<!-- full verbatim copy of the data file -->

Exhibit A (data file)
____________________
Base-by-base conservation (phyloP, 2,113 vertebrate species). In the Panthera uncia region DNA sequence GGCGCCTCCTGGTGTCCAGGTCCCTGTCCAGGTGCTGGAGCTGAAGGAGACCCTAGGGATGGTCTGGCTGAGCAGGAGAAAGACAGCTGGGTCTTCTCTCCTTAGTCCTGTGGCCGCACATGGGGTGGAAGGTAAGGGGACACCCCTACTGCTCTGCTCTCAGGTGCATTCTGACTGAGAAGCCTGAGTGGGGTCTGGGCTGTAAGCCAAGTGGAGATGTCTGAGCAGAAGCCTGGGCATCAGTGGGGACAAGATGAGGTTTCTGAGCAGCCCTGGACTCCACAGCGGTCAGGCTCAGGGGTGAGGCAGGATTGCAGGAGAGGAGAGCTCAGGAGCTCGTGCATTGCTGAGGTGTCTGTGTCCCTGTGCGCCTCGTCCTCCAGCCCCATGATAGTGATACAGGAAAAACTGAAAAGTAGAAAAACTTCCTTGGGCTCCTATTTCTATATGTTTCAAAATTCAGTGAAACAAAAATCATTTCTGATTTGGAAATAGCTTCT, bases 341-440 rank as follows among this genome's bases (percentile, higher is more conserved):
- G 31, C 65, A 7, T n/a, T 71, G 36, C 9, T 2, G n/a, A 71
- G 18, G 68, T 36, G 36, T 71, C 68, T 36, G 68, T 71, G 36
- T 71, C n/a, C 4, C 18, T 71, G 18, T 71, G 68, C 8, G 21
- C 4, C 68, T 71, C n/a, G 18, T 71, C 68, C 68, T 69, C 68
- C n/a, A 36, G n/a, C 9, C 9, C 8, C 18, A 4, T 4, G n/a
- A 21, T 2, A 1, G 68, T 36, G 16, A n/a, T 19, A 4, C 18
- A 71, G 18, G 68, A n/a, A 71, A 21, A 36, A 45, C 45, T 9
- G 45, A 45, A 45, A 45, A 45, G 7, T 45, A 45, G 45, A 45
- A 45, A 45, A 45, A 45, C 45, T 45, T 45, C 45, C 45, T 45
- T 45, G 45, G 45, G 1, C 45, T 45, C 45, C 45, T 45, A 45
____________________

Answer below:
Base-by-base conservation (phyloP, 2,113 vertebrate species). In the Panthera uncia region DNA sequence GGCGCCTCCTGGTGTCCAGGTCCCTGTCCAGGTGCTGGAGCTGAAGGAGACCCTAGGGATGGTCTGGCTGAGCAGGAGAAAGACAGCTGGGTCTTCTCTCCTTAGTCCTGTGGCCGCACATGGGGTGGAAGGTAAGGGGACACCCCTACTGCTCTGCTCTCAGGTGCATTCTGACTGAGAAGCCTGAGTGGGGTCTGGGCTGTAAGCCAAGTGGAGATGTCTGAGCAGAAGCCTGGGCATCAGTGGGGACAAGATGAGGTTTCTGAGCAGCCCTGGACTCCACAGCGGTCAGGCTCAGGGGTGAGGCAGGATTGCAGGAGAGGAGAGCTCAGGAGCTCGTGCATTGCTGAGGTGTCTGTGTCCCTGTGCGCCTCGTCCTCCAGCCCCATGATAGTGATACAGGAAAAACTGAAAAGTAGAAAAACTTCCTTGGGCTCCTATTTCTATATGTTTCAAAATTCAGTGAAACAAAAATCATTTCTGATTTGGAAATAGCTTCT, bases 341-440 rank as follows among this genome's bases (percentile, higher is more conserved):
- G 31, C 65, A 7, T n/a, T 71, G 36, C 9, T 2, G n/a, A 71
- G 18, G 68, T 36, G 36, T 71, C 68, T 36, G 68, T 71, G 36
- T 71, C n/a, C 4, C 18, T 71, G 18, T 71, G 68, C 8, G 21
- C 4, C 68, T 71, C n/a, G 18, T 71, C 68, C 68, T 69, C 68
- C n/a, A 36, G n/a, C 9, C 9, C 8, C 18, A 4, T 4, G n/a
- A 21, T 2, A 1, G 68, T 36, G 16, A n/a, T 19, A 4, C 18
- A 71, G 18, G 68, A n/a, A 71, A 21, A 36, A 45, C 45, T 9
- G 45, A 45, A 45, A 45, A 45, G 7, T 45, A 45, G 45, A 45
- A 45, A 45, A 45, A 45, C 45, T 45, T 45, C 45, C 45, T 45
- T 45, G 45, G 45, G 1, C 45, T 45, C 45, C 45, T 45, A 45